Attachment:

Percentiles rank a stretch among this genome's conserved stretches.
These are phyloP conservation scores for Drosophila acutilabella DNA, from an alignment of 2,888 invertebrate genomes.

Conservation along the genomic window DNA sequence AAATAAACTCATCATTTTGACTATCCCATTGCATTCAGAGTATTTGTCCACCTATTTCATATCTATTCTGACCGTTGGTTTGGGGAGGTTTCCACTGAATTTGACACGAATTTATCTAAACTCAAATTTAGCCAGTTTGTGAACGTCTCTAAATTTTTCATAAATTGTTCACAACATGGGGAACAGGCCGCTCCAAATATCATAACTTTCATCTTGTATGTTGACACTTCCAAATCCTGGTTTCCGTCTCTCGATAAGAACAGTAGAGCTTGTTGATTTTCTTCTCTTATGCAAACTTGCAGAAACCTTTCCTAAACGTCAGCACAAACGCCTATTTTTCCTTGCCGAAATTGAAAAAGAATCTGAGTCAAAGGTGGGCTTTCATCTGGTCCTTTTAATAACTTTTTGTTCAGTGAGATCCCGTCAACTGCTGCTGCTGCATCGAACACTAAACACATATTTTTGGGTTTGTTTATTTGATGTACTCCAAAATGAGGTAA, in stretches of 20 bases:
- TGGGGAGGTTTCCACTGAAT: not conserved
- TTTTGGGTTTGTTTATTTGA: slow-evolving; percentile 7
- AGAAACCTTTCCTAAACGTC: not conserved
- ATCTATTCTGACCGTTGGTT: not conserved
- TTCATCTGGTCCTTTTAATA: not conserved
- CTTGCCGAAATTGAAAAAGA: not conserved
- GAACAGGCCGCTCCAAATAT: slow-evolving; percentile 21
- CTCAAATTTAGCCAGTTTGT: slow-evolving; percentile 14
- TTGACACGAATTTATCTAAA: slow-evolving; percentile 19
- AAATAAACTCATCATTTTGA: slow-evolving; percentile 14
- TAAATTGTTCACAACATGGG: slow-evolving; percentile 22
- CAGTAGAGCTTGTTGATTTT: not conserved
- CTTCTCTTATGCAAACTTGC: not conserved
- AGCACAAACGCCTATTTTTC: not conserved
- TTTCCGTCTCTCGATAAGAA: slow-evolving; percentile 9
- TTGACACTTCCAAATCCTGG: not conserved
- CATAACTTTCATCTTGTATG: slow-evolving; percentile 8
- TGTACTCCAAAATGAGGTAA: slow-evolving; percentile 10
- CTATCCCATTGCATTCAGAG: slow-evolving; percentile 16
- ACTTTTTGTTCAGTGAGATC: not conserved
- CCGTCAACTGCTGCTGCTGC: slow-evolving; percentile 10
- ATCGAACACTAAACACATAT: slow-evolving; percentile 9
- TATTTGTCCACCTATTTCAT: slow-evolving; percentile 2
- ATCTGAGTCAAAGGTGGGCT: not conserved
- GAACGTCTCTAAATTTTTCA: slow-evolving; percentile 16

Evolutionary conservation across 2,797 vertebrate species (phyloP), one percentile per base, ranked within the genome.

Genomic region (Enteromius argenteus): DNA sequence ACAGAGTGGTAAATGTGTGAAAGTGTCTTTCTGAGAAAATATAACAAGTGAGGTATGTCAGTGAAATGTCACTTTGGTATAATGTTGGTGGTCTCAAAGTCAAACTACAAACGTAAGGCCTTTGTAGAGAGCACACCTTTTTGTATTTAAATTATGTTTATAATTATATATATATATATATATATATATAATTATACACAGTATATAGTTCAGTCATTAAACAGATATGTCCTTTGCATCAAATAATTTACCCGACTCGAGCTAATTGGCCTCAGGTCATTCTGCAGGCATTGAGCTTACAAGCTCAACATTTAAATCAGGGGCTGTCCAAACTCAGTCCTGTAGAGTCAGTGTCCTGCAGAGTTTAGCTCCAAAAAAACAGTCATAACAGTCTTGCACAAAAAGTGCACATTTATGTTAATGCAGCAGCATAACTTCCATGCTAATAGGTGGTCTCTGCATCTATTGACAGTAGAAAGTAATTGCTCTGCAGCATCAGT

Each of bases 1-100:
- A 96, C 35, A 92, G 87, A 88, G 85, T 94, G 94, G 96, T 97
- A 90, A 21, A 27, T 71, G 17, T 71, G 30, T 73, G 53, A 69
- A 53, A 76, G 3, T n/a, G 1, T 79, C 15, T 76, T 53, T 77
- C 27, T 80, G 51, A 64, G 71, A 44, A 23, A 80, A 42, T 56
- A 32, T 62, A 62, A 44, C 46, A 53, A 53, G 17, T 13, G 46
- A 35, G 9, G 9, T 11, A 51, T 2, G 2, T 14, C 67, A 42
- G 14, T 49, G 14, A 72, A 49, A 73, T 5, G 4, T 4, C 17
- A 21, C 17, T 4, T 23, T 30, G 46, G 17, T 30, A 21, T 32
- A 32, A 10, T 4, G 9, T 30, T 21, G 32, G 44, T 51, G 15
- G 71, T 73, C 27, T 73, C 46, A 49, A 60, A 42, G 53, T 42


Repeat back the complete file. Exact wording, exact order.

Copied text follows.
Percentiles rank a stretch among this genome's conserved stretches.
These are phyloP conservation scores for Drosophila acutilabella DNA, from an alignment of 2,888 invertebrate genomes.

Conservation along the genomic window DNA sequence AAATAAACTCATCATTTTGACTATCCCATTGCATTCAGAGTATTTGTCCACCTATTTCATATCTATTCTGACCGTTGGTTTGGGGAGGTTTCCACTGAATTTGACACGAATTTATCTAAACTCAAATTTAGCCAGTTTGTGAACGTCTCTAAATTTTTCATAAATTGTTCACAACATGGGGAACAGGCCGCTCCAAATATCATAACTTTCATCTTGTATGTTGACACTTCCAAATCCTGGTTTCCGTCTCTCGATAAGAACAGTAGAGCTTGTTGATTTTCTTCTCTTATGCAAACTTGCAGAAACCTTTCCTAAACGTCAGCACAAACGCCTATTTTTCCTTGCCGAAATTGAAAAAGAATCTGAGTCAAAGGTGGGCTTTCATCTGGTCCTTTTAATAACTTTTTGTTCAGTGAGATCCCGTCAACTGCTGCTGCTGCATCGAACACTAAACACATATTTTTGGGTTTGTTTATTTGATGTACTCCAAAATGAGGTAA, in stretches of 20 bases:
- TGGGGAGGTTTCCACTGAAT: not conserved
- TTTTGGGTTTGTTTATTTGA: slow-evolving; percentile 7
- AGAAACCTTTCCTAAACGTC: not conserved
- ATCTATTCTGACCGTTGGTT: not conserved
- TTCATCTGGTCCTTTTAATA: not conserved
- CTTGCCGAAATTGAAAAAGA: not conserved
- GAACAGGCCGCTCCAAATAT: slow-evolving; percentile 21
- CTCAAATTTAGCCAGTTTGT: slow-evolving; percentile 14
- TTGACACGAATTTATCTAAA: slow-evolving; percentile 19
- AAATAAACTCATCATTTTGA: slow-evolving; percentile 14
- TAAATTGTTCACAACATGGG: slow-evolving; percentile 22
- CAGTAGAGCTTGTTGATTTT: not conserved
- CTTCTCTTATGCAAACTTGC: not conserved
- AGCACAAACGCCTATTTTTC: not conserved
- TTTCCGTCTCTCGATAAGAA: slow-evolving; percentile 9
- TTGACACTTCCAAATCCTGG: not conserved
- CATAACTTTCATCTTGTATG: slow-evolving; percentile 8
- TGTACTCCAAAATGAGGTAA: slow-evolving; percentile 10
- CTATCCCATTGCATTCAGAG: slow-evolving; percentile 16
- ACTTTTTGTTCAGTGAGATC: not conserved
- CCGTCAACTGCTGCTGCTGC: slow-evolving; percentile 10
- ATCGAACACTAAACACATAT: slow-evolving; percentile 9
- TATTTGTCCACCTATTTCAT: slow-evolving; percentile 2
- ATCTGAGTCAAAGGTGGGCT: not conserved
- GAACGTCTCTAAATTTTTCA: slow-evolving; percentile 16

Evolutionary conservation across 2,797 vertebrate species (phyloP), one percentile per base, ranked within the genome.

Genomic region (Enteromius argenteus): DNA sequence ACAGAGTGGTAAATGTGTGAAAGTGTCTTTCTGAGAAAATATAACAAGTGAGGTATGTCAGTGAAATGTCACTTTGGTATAATGTTGGTGGTCTCAAAGTCAAACTACAAACGTAAGGCCTTTGTAGAGAGCACACCTTTTTGTATTTAAATTATGTTTATAATTATATATATATATATATATATATATAATTATACACAGTATATAGTTCAGTCATTAAACAGATATGTCCTTTGCATCAAATAATTTACCCGACTCGAGCTAATTGGCCTCAGGTCATTCTGCAGGCATTGAGCTTACAAGCTCAACATTTAAATCAGGGGCTGTCCAAACTCAGTCCTGTAGAGTCAGTGTCCTGCAGAGTTTAGCTCCAAAAAAACAGTCATAACAGTCTTGCACAAAAAGTGCACATTTATGTTAATGCAGCAGCATAACTTCCATGCTAATAGGTGGTCTCTGCATCTATTGACAGTAGAAAGTAATTGCTCTGCAGCATCAGT

Each of bases 1-100:
- A 96, C 35, A 92, G 87, A 88, G 85, T 94, G 94, G 96, T 97
- A 90, A 21, A 27, T 71, G 17, T 71, G 30, T 73, G 53, A 69
- A 53, A 76, G 3, T n/a, G 1, T 79, C 15, T 76, T 53, T 77
- C 27, T 80, G 51, A 64, G 71, A 44, A 23, A 80, A 42, T 56
- A 32, T 62, A 62, A 44, C 46, A 53, A 53, G 17, T 13, G 46
- A 35, G 9, G 9, T 11, A 51, T 2, G 2, T 14, C 67, A 42
- G 14, T 49, G 14, A 72, A 49, A 73, T 5, G 4, T 4, C 17
- A 21, C 17, T 4, T 23, T 30, G 46, G 17, T 30, A 21, T 32
- A 32, A 10, T 4, G 9, T 30, T 21, G 32, G 44, T 51, G 15
- G 71, T 73, C 27, T 73, C 46, A 49, A 60, A 42, G 53, T 42